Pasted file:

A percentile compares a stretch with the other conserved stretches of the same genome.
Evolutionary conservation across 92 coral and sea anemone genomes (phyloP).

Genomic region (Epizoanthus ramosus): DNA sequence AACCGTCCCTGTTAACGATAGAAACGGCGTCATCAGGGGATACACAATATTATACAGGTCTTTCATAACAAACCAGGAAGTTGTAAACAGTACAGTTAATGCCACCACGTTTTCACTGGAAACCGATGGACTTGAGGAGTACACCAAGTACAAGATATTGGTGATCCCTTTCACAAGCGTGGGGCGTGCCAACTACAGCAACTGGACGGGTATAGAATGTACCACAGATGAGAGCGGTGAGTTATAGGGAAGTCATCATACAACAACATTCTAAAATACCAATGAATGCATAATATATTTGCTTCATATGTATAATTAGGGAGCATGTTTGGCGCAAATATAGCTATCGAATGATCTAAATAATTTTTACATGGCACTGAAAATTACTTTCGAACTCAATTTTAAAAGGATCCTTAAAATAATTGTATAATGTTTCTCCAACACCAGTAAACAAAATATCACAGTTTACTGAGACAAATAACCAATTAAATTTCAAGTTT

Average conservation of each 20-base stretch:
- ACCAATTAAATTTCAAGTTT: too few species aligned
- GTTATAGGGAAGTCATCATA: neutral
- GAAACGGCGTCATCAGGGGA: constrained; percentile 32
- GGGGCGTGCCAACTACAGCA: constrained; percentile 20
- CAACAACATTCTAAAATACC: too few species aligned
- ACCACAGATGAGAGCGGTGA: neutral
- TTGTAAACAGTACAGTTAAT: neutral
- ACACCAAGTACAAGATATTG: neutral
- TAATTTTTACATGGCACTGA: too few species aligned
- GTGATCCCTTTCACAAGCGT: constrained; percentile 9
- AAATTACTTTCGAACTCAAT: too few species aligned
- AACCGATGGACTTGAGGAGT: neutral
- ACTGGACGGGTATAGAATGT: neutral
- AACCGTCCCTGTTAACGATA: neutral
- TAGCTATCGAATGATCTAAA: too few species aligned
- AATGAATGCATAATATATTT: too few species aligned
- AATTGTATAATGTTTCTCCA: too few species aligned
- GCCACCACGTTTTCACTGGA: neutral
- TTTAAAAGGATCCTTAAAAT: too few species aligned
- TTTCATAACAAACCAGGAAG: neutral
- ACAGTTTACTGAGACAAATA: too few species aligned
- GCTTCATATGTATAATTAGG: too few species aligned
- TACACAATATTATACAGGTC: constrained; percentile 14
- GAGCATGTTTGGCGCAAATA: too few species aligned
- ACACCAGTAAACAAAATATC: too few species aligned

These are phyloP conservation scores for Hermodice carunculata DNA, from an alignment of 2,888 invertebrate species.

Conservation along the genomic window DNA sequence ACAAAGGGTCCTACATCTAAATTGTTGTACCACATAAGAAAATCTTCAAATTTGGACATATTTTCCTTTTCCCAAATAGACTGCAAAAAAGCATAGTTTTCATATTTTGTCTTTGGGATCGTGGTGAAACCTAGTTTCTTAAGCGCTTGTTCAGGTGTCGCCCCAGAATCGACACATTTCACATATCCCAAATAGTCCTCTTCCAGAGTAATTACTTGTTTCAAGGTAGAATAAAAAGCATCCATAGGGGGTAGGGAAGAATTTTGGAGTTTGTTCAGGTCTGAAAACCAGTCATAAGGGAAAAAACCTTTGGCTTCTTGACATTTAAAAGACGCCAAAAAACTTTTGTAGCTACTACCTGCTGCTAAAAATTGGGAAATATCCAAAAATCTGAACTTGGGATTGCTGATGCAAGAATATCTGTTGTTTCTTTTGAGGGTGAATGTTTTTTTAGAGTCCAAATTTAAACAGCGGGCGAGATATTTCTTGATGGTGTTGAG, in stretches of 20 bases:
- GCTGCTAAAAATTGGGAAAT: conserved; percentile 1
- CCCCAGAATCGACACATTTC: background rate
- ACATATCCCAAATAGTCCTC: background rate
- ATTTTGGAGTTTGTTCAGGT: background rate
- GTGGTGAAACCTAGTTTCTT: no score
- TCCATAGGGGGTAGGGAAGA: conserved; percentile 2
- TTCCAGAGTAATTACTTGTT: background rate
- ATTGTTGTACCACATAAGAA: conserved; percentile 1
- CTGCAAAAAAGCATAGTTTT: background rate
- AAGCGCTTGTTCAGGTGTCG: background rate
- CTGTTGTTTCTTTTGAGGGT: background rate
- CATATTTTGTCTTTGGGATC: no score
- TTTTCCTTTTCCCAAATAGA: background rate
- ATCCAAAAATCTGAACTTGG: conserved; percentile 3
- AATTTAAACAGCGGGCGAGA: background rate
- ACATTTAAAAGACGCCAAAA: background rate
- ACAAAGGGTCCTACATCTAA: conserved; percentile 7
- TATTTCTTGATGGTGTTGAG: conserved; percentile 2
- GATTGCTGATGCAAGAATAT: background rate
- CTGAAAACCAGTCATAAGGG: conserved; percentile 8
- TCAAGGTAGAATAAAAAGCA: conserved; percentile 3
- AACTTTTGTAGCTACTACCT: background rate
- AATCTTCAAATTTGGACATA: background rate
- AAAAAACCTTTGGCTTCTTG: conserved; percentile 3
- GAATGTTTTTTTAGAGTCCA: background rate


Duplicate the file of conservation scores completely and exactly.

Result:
A percentile compares a stretch with the other conserved stretches of the same genome.
Evolutionary conservation across 92 coral and sea anemone genomes (phyloP).

Genomic region (Epizoanthus ramosus): DNA sequence AACCGTCCCTGTTAACGATAGAAACGGCGTCATCAGGGGATACACAATATTATACAGGTCTTTCATAACAAACCAGGAAGTTGTAAACAGTACAGTTAATGCCACCACGTTTTCACTGGAAACCGATGGACTTGAGGAGTACACCAAGTACAAGATATTGGTGATCCCTTTCACAAGCGTGGGGCGTGCCAACTACAGCAACTGGACGGGTATAGAATGTACCACAGATGAGAGCGGTGAGTTATAGGGAAGTCATCATACAACAACATTCTAAAATACCAATGAATGCATAATATATTTGCTTCATATGTATAATTAGGGAGCATGTTTGGCGCAAATATAGCTATCGAATGATCTAAATAATTTTTACATGGCACTGAAAATTACTTTCGAACTCAATTTTAAAAGGATCCTTAAAATAATTGTATAATGTTTCTCCAACACCAGTAAACAAAATATCACAGTTTACTGAGACAAATAACCAATTAAATTTCAAGTTT

Average conservation of each 20-base stretch:
- ACCAATTAAATTTCAAGTTT: too few species aligned
- GTTATAGGGAAGTCATCATA: neutral
- GAAACGGCGTCATCAGGGGA: constrained; percentile 32
- GGGGCGTGCCAACTACAGCA: constrained; percentile 20
- CAACAACATTCTAAAATACC: too few species aligned
- ACCACAGATGAGAGCGGTGA: neutral
- TTGTAAACAGTACAGTTAAT: neutral
- ACACCAAGTACAAGATATTG: neutral
- TAATTTTTACATGGCACTGA: too few species aligned
- GTGATCCCTTTCACAAGCGT: constrained; percentile 9
- AAATTACTTTCGAACTCAAT: too few species aligned
- AACCGATGGACTTGAGGAGT: neutral
- ACTGGACGGGTATAGAATGT: neutral
- AACCGTCCCTGTTAACGATA: neutral
- TAGCTATCGAATGATCTAAA: too few species aligned
- AATGAATGCATAATATATTT: too few species aligned
- AATTGTATAATGTTTCTCCA: too few species aligned
- GCCACCACGTTTTCACTGGA: neutral
- TTTAAAAGGATCCTTAAAAT: too few species aligned
- TTTCATAACAAACCAGGAAG: neutral
- ACAGTTTACTGAGACAAATA: too few species aligned
- GCTTCATATGTATAATTAGG: too few species aligned
- TACACAATATTATACAGGTC: constrained; percentile 14
- GAGCATGTTTGGCGCAAATA: too few species aligned
- ACACCAGTAAACAAAATATC: too few species aligned

These are phyloP conservation scores for Hermodice carunculata DNA, from an alignment of 2,888 invertebrate species.

Conservation along the genomic window DNA sequence ACAAAGGGTCCTACATCTAAATTGTTGTACCACATAAGAAAATCTTCAAATTTGGACATATTTTCCTTTTCCCAAATAGACTGCAAAAAAGCATAGTTTTCATATTTTGTCTTTGGGATCGTGGTGAAACCTAGTTTCTTAAGCGCTTGTTCAGGTGTCGCCCCAGAATCGACACATTTCACATATCCCAAATAGTCCTCTTCCAGAGTAATTACTTGTTTCAAGGTAGAATAAAAAGCATCCATAGGGGGTAGGGAAGAATTTTGGAGTTTGTTCAGGTCTGAAAACCAGTCATAAGGGAAAAAACCTTTGGCTTCTTGACATTTAAAAGACGCCAAAAAACTTTTGTAGCTACTACCTGCTGCTAAAAATTGGGAAATATCCAAAAATCTGAACTTGGGATTGCTGATGCAAGAATATCTGTTGTTTCTTTTGAGGGTGAATGTTTTTTTAGAGTCCAAATTTAAACAGCGGGCGAGATATTTCTTGATGGTGTTGAG, in stretches of 20 bases:
- GCTGCTAAAAATTGGGAAAT: conserved; percentile 1
- CCCCAGAATCGACACATTTC: background rate
- ACATATCCCAAATAGTCCTC: background rate
- ATTTTGGAGTTTGTTCAGGT: background rate
- GTGGTGAAACCTAGTTTCTT: no score
- TCCATAGGGGGTAGGGAAGA: conserved; percentile 2
- TTCCAGAGTAATTACTTGTT: background rate
- ATTGTTGTACCACATAAGAA: conserved; percentile 1
- CTGCAAAAAAGCATAGTTTT: background rate
- AAGCGCTTGTTCAGGTGTCG: background rate
- CTGTTGTTTCTTTTGAGGGT: background rate
- CATATTTTGTCTTTGGGATC: no score
- TTTTCCTTTTCCCAAATAGA: background rate
- ATCCAAAAATCTGAACTTGG: conserved; percentile 3
- AATTTAAACAGCGGGCGAGA: background rate
- ACATTTAAAAGACGCCAAAA: background rate
- ACAAAGGGTCCTACATCTAA: conserved; percentile 7
- TATTTCTTGATGGTGTTGAG: conserved; percentile 2
- GATTGCTGATGCAAGAATAT: background rate
- CTGAAAACCAGTCATAAGGG: conserved; percentile 8
- TCAAGGTAGAATAAAAAGCA: conserved; percentile 3
- AACTTTTGTAGCTACTACCT: background rate
- AATCTTCAAATTTGGACATA: background rate
- AAAAAACCTTTGGCTTCTTG: conserved; percentile 3
- GAATGTTTTTTTAGAGTCCA: background rate